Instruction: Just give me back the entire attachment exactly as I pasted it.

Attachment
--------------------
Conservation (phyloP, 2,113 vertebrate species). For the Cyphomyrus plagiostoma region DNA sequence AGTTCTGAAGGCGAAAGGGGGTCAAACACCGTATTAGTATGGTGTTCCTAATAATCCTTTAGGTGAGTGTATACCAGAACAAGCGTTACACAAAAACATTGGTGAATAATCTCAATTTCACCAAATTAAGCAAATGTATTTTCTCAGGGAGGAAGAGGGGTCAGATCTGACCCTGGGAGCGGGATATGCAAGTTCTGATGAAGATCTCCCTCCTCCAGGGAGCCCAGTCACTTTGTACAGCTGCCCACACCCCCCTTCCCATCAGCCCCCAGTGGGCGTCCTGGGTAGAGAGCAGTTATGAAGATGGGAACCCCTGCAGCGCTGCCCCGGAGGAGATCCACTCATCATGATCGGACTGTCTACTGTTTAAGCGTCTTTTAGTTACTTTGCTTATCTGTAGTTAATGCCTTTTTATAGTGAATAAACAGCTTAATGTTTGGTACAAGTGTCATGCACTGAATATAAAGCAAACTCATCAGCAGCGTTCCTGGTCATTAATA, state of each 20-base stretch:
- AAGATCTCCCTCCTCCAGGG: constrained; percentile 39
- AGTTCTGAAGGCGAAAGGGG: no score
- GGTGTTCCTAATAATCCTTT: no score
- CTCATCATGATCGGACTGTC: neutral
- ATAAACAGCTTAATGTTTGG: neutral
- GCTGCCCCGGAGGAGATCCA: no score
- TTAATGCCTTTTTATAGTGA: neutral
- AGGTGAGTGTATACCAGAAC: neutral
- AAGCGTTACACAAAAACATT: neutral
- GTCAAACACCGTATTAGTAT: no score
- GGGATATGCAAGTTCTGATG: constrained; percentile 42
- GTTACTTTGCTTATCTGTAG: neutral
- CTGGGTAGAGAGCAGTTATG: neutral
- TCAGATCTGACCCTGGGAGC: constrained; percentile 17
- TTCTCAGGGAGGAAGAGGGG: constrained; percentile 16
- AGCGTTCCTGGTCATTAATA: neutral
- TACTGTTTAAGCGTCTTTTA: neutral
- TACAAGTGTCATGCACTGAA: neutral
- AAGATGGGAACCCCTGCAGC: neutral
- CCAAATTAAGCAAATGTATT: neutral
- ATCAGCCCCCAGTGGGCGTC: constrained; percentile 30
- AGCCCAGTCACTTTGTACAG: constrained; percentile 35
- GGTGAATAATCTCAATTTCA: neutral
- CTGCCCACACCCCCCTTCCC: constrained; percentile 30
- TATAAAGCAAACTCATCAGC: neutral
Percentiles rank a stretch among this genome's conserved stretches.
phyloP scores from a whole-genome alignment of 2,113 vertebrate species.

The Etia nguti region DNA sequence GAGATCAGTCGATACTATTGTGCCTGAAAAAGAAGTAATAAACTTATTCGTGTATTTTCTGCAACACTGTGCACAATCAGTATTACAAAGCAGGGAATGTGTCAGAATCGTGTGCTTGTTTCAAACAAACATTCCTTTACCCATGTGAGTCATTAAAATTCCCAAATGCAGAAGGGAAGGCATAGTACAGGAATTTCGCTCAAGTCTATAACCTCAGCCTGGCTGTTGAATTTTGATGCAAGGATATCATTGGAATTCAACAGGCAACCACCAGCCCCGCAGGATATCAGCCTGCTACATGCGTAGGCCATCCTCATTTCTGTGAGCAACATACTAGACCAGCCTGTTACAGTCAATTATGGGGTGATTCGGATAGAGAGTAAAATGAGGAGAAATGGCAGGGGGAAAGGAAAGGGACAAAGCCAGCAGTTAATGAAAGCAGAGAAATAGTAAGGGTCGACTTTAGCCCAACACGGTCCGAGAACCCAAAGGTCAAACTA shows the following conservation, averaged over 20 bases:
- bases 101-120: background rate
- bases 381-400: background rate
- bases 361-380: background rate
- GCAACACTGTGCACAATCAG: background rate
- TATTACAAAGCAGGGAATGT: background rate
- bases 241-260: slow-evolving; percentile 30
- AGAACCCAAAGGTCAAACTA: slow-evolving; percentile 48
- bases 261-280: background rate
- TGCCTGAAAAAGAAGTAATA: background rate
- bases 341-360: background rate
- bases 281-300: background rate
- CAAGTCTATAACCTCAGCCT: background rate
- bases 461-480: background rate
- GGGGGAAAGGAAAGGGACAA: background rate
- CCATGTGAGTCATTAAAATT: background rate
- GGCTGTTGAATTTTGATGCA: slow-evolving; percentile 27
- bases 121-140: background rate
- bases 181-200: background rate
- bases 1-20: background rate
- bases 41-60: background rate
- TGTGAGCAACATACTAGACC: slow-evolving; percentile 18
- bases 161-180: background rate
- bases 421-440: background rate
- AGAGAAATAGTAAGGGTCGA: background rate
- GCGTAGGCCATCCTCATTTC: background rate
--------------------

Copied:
Conservation (phyloP, 2,113 vertebrate species). For the Cyphomyrus plagiostoma region DNA sequence AGTTCTGAAGGCGAAAGGGGGTCAAACACCGTATTAGTATGGTGTTCCTAATAATCCTTTAGGTGAGTGTATACCAGAACAAGCGTTACACAAAAACATTGGTGAATAATCTCAATTTCACCAAATTAAGCAAATGTATTTTCTCAGGGAGGAAGAGGGGTCAGATCTGACCCTGGGAGCGGGATATGCAAGTTCTGATGAAGATCTCCCTCCTCCAGGGAGCCCAGTCACTTTGTACAGCTGCCCACACCCCCCTTCCCATCAGCCCCCAGTGGGCGTCCTGGGTAGAGAGCAGTTATGAAGATGGGAACCCCTGCAGCGCTGCCCCGGAGGAGATCCACTCATCATGATCGGACTGTCTACTGTTTAAGCGTCTTTTAGTTACTTTGCTTATCTGTAGTTAATGCCTTTTTATAGTGAATAAACAGCTTAATGTTTGGTACAAGTGTCATGCACTGAATATAAAGCAAACTCATCAGCAGCGTTCCTGGTCATTAATA, state of each 20-base stretch:
- AAGATCTCCCTCCTCCAGGG: constrained; percentile 39
- AGTTCTGAAGGCGAAAGGGG: no score
- GGTGTTCCTAATAATCCTTT: no score
- CTCATCATGATCGGACTGTC: neutral
- ATAAACAGCTTAATGTTTGG: neutral
- GCTGCCCCGGAGGAGATCCA: no score
- TTAATGCCTTTTTATAGTGA: neutral
- AGGTGAGTGTATACCAGAAC: neutral
- AAGCGTTACACAAAAACATT: neutral
- GTCAAACACCGTATTAGTAT: no score
- GGGATATGCAAGTTCTGATG: constrained; percentile 42
- GTTACTTTGCTTATCTGTAG: neutral
- CTGGGTAGAGAGCAGTTATG: neutral
- TCAGATCTGACCCTGGGAGC: constrained; percentile 17
- TTCTCAGGGAGGAAGAGGGG: constrained; percentile 16
- AGCGTTCCTGGTCATTAATA: neutral
- TACTGTTTAAGCGTCTTTTA: neutral
- TACAAGTGTCATGCACTGAA: neutral
- AAGATGGGAACCCCTGCAGC: neutral
- CCAAATTAAGCAAATGTATT: neutral
- ATCAGCCCCCAGTGGGCGTC: constrained; percentile 30
- AGCCCAGTCACTTTGTACAG: constrained; percentile 35
- GGTGAATAATCTCAATTTCA: neutral
- CTGCCCACACCCCCCTTCCC: constrained; percentile 30
- TATAAAGCAAACTCATCAGC: neutral
Percentiles rank a stretch among this genome's conserved stretches.
phyloP scores from a whole-genome alignment of 2,113 vertebrate species.

The Etia nguti region DNA sequence GAGATCAGTCGATACTATTGTGCCTGAAAAAGAAGTAATAAACTTATTCGTGTATTTTCTGCAACACTGTGCACAATCAGTATTACAAAGCAGGGAATGTGTCAGAATCGTGTGCTTGTTTCAAACAAACATTCCTTTACCCATGTGAGTCATTAAAATTCCCAAATGCAGAAGGGAAGGCATAGTACAGGAATTTCGCTCAAGTCTATAACCTCAGCCTGGCTGTTGAATTTTGATGCAAGGATATCATTGGAATTCAACAGGCAACCACCAGCCCCGCAGGATATCAGCCTGCTACATGCGTAGGCCATCCTCATTTCTGTGAGCAACATACTAGACCAGCCTGTTACAGTCAATTATGGGGTGATTCGGATAGAGAGTAAAATGAGGAGAAATGGCAGGGGGAAAGGAAAGGGACAAAGCCAGCAGTTAATGAAAGCAGAGAAATAGTAAGGGTCGACTTTAGCCCAACACGGTCCGAGAACCCAAAGGTCAAACTA shows the following conservation, averaged over 20 bases:
- bases 101-120: background rate
- bases 381-400: background rate
- bases 361-380: background rate
- GCAACACTGTGCACAATCAG: background rate
- TATTACAAAGCAGGGAATGT: background rate
- bases 241-260: slow-evolving; percentile 30
- AGAACCCAAAGGTCAAACTA: slow-evolving; percentile 48
- bases 261-280: background rate
- TGCCTGAAAAAGAAGTAATA: background rate
- bases 341-360: background rate
- bases 281-300: background rate
- CAAGTCTATAACCTCAGCCT: background rate
- bases 461-480: background rate
- GGGGGAAAGGAAAGGGACAA: background rate
- CCATGTGAGTCATTAAAATT: background rate
- GGCTGTTGAATTTTGATGCA: slow-evolving; percentile 27
- bases 121-140: background rate
- bases 181-200: background rate
- bases 1-20: background rate
- bases 41-60: background rate
- TGTGAGCAACATACTAGACC: slow-evolving; percentile 18
- bases 161-180: background rate
- bases 421-440: background rate
- AGAGAAATAGTAAGGGTCGA: background rate
- GCGTAGGCCATCCTCATTTC: background rate